I had always been a reader. Thing is I can't remember when I stopped.
I'd sit with a books for hours, as a kid, even into adulthood. I know this to be true by the boxes of books still sitting in my old bedroom at my dad's house. Books I will probably never look at again. Books I should have given away but for one reason or another couldn't seem to part with "those" books specifically.
There's the teen romance, the harlequin, the book about teen suicide, the pop star unauthorized biographies and books on writing.
It's been years since I've sat engrossed in a book and that, gives me major anxiety. Anxiety because I'm too anxious to sit that long without feeling I should be "doing something for crying out loud!" With the reality of life, i.e. a day job, a family (even without kids can be extremely busy), and my own attempt to finish editing my own novel--hell, even blogging once in a blue moon--sitting for any great length of time and just reading is a luxury I did not think I could or should be able to afford.
Over the last two years I have a lots of starts and stops with books. It took me four months to finish the (goddamn) Goldfinch novel, and I have several 20% to 40% completed books sitting in Goodreads that would occasionally taunt me. I would lose interest so easily with some of them (see: novel that needs to be done comment) and it was becoming this looming task. As a writer, I should also be reading!
Okay, I realize there are people out there struggling with life threatening situations, but let's keep it light, right? I realize this is not the end of the world but I needed to attack this.
I am not one to start something and not finish as evidenced by any bag of cookies, Netflix series, or occasional box of candies that crosses my threshold. The fact that there were seven...SEVEN...unfinished books on my Goodreads account made me think something had to be done.
And damn you, Netflix. You've made it so easy to just pick something and let the box in front of me do all the work. I love you but we need a break. When I cracked open Miami Vice earlier in the week I knew I was doomed. Five seasons ahead of me...FIVE, that's over 80 hours of television I watched back when I was 16 years old. What possibly would 110 episodes of Don Johnson in pink do for me that it hasn't already done to make me the person I am? Sorry Don, you'll have to wait.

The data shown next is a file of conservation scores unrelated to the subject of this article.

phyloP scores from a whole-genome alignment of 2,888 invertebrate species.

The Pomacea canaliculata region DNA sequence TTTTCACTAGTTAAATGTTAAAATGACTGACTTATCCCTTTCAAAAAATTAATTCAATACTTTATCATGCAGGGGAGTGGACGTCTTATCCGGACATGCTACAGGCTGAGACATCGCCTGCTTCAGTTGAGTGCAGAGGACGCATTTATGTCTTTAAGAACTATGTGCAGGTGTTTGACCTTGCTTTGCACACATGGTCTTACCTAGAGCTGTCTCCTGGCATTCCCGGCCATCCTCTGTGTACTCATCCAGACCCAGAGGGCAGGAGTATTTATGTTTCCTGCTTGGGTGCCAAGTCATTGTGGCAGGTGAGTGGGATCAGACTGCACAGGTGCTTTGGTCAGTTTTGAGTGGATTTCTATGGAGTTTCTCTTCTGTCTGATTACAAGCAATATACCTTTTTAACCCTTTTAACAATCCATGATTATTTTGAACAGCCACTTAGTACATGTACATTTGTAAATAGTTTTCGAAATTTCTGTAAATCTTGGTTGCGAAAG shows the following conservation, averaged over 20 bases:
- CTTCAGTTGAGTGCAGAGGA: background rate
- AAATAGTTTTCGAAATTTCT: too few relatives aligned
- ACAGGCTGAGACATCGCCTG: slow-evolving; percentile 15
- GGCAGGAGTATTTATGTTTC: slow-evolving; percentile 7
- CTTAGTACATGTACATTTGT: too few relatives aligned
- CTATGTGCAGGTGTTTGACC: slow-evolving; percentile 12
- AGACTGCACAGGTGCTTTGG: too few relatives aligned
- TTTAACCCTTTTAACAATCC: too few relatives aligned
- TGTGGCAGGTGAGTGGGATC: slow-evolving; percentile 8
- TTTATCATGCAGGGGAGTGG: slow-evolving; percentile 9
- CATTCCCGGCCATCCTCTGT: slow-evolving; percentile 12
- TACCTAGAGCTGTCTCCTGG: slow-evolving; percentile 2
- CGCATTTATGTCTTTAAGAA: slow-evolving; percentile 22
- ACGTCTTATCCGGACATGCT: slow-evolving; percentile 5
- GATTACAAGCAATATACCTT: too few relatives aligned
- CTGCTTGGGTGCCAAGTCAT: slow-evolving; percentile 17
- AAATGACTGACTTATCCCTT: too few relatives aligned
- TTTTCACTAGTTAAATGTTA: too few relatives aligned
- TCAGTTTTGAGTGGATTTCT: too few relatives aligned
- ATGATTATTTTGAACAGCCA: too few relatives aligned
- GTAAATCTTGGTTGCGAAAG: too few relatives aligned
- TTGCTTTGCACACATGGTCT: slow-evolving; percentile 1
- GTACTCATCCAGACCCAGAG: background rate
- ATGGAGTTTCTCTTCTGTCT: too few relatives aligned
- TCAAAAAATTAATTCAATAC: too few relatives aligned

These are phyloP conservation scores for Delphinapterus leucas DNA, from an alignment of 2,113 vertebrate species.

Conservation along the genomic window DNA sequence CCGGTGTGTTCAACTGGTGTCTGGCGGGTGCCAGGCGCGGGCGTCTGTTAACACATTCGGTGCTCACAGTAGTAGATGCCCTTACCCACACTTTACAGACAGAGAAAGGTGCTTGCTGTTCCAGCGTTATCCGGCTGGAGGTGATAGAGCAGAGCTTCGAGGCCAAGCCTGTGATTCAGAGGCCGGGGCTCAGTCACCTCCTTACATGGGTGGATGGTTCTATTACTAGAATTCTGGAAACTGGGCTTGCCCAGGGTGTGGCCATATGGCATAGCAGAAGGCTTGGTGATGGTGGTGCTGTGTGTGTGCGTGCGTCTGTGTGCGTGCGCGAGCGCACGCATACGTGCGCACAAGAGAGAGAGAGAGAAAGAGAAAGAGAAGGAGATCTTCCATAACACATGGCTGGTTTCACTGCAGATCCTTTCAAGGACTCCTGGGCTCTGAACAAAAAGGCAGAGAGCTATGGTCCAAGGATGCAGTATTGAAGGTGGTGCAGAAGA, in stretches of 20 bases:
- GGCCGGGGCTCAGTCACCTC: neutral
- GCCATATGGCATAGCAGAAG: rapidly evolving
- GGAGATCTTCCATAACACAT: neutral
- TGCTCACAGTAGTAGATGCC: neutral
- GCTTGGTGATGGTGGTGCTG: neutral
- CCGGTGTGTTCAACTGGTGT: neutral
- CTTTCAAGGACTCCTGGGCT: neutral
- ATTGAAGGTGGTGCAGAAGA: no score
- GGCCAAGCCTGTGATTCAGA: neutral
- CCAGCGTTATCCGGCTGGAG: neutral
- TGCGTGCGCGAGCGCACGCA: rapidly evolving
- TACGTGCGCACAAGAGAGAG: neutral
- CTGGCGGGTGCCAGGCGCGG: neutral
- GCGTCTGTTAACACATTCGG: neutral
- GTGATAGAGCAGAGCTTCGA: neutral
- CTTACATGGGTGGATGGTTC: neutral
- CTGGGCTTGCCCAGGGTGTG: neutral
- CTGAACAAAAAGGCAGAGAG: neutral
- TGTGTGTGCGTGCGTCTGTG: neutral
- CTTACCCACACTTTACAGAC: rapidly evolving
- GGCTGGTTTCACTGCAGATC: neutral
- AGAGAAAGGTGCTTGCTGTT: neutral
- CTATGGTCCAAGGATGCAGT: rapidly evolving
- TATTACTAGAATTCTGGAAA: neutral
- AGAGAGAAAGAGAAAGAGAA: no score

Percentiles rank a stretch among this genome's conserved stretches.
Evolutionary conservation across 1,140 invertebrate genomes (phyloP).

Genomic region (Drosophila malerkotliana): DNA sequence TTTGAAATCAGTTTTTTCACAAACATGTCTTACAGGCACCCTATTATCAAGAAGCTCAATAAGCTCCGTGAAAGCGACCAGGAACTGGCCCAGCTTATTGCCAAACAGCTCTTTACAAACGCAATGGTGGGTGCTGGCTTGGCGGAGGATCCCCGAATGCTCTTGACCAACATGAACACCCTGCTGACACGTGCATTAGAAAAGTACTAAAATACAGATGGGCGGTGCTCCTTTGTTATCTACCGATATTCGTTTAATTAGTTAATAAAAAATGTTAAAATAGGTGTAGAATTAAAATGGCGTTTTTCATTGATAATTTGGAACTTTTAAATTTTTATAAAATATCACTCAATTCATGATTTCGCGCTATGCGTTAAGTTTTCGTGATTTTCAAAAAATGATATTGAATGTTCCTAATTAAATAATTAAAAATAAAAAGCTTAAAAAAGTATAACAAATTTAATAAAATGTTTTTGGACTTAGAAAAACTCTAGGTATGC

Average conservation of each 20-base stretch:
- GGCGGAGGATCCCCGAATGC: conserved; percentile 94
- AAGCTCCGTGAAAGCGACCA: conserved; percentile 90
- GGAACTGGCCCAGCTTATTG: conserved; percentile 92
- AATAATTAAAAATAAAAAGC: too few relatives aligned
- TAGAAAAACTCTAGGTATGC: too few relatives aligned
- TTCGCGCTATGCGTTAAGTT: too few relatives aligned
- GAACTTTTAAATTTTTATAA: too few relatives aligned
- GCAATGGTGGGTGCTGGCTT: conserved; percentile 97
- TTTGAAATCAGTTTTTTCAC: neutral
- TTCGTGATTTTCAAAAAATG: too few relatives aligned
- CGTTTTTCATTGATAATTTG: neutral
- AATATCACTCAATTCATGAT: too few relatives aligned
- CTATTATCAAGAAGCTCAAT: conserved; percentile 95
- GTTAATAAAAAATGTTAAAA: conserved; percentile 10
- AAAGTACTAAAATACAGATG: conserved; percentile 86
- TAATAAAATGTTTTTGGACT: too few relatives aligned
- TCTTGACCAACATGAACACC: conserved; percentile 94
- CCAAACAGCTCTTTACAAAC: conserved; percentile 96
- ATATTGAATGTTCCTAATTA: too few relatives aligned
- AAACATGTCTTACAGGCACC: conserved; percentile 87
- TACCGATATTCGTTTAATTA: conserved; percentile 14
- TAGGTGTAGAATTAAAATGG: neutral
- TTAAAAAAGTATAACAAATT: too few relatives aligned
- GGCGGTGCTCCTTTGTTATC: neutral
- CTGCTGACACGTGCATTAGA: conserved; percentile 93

So I started in on the first book on my list.
It was one I'd had saved in my iPad after briefly meeting the author online a few years ago. Cat Devon's Sleeping with the Entity. A fun vampire romance about a cupcake shop owner and a Vampire Diaries' Damon-esque vampire. Cat's real name is Cathie Linz and she's written over 50 contemporary romance novels--she also passed away this year on March 7th. I felt I owed it to myself to read hers first and I am so glad I did. It was a quick read and I hope to read more of hers but honestly, if that isn't a kick in the pants. Life is so fleeting, best I turn off that stupid big TV and get to work, no?
I moved from that book to two others and finished them. I was feeling pretty proud of myself. What to read next? So many choices! 149 books on my Kindle app, so many lined up on shelves of my home office, and dear lord, there's always the library. I have half a mind to go to Barnes & Noble! You see, I am a fan of the actual book in my hand experience versus the Kindle (despite the 149 books I just admitted to owning).
So I feel like I've returned to an old love now. The dogs are happy because mommy is sitting still for hours on the couch, my brain is happy because I am using it for a change (even if it's not writing my novel, that will come in time), and I feel like I have nothing but time now that I've turned off the TV, turned on the lovely background music and poured myself a cup of tea/glass of wine (sometimes both).
I hope you all get a chance to read this weekend, not because you feel you have to or because you're embarrassed by what you like to read (um, you should see my shelves), but because the experience of the reader is such a personal journey in one's mind, it's not to be missed.